The Biomedical Electronics Foundation has contributed or contributes to, a.o., the following medical electronics developments:


Samprajani Rout (Delft University of Technology) received a grant to support her work on the design of a chip for the MyDiaPatch, a patch that enables long-term monitoring of certain heart rhythm disorders in a patient-friendly manner.

Walter Hamelink (The Hague University of Applied Sciences, Delft) received a grant to support his work on the design of a wireless reader that reads out a wearable autonomous wireless ECG tag. The ECG tag is being energized by means of radio-frequency (RF) energy and reads the electrocardiogram (ECG or EKG) and transmits this vital-sign information wirelessly without the need for a battery.

Senad Hiseni (DUT) has received a travel and accommodation grant to facilitate a 3-month stay at Mahanakorn University of Technology (MUT) to collaborate with Dr. Chutham Sawigun on the design of an integrated circuit that can reliably and objectively detect tinnitus in patients. This work should ultimately pave the way to a closed-loop neuromodulation solution for treatment of severe tinnitus with a larger success rate.

Jory Koolwijk (Hanze-Hogeschool Groningen) has received a stipend to support his work on the design of a stimulation and recording platform for animal experiments in order to develop better speech coding strategies and fitting of cochlear implants. This work is a collaboration between Delft University of Technology and the Leiden University Medical Center, ENT dept.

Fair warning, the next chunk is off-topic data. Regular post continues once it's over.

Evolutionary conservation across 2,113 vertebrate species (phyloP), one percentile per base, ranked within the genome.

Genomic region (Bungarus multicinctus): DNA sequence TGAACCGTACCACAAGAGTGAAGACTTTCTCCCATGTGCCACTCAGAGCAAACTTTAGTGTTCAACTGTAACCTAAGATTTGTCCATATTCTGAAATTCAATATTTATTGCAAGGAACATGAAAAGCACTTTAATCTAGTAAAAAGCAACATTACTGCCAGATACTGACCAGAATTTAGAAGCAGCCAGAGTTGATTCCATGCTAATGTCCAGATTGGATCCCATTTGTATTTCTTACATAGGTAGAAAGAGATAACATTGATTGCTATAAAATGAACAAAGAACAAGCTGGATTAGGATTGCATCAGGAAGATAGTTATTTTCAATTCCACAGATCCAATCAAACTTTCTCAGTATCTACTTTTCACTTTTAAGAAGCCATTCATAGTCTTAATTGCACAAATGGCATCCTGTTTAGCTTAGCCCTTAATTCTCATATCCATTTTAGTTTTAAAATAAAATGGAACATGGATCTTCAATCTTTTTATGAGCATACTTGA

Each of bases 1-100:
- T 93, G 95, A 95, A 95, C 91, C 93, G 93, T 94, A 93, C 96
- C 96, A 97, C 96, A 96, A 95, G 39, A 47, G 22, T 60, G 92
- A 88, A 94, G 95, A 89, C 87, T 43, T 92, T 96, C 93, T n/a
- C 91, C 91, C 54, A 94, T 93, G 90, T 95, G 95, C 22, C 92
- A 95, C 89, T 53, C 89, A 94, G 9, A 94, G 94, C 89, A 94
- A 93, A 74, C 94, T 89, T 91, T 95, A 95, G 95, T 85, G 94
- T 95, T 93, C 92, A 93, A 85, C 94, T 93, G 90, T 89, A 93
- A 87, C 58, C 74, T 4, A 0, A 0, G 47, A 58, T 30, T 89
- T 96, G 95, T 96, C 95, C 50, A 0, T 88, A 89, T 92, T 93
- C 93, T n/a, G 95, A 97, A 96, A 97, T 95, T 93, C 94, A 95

Joeri Willemse (Haagse Hogeschool) has received a stipend to support his work on the design and implementation of a platform for the future development of closed-loop neurostimulation strategies.

Joeri Biesbroek (DUT) has received a stipend to support his work on the development of a 100-channel neurostimulator for scientific research on the cerebellum as conducted at the Erasmus University Rotterdam, Neuroscience dept.

Luch Gutierrez (DUT) has received a stipend to support his exploritatory work on the research on and development of wireless energy transfer to power up implantable devices. In combination with a rechargeable battery this should reduce the form factor of future implantable devices dramatically, so that they can be implanted at a larger variety of places without the need for risky and painful leads.

The Biomedical Electronics Foundation supported the Orange Trophy in its action for Dance4Life and Miep and Christy of Team DrivingCrazy in particular. On May 3, 2012, Miep (at left) received the donation from Wouter (at right) and fixed two stickers of the Biomedical Electronics Foundation on both sides of the car.

On March 16, Ir. Senad Hiseni received an award from the Biomecial Electronics Foundation for excellence in research on implantable medical devices with a high scientific, engineering, clinical and societal relevance.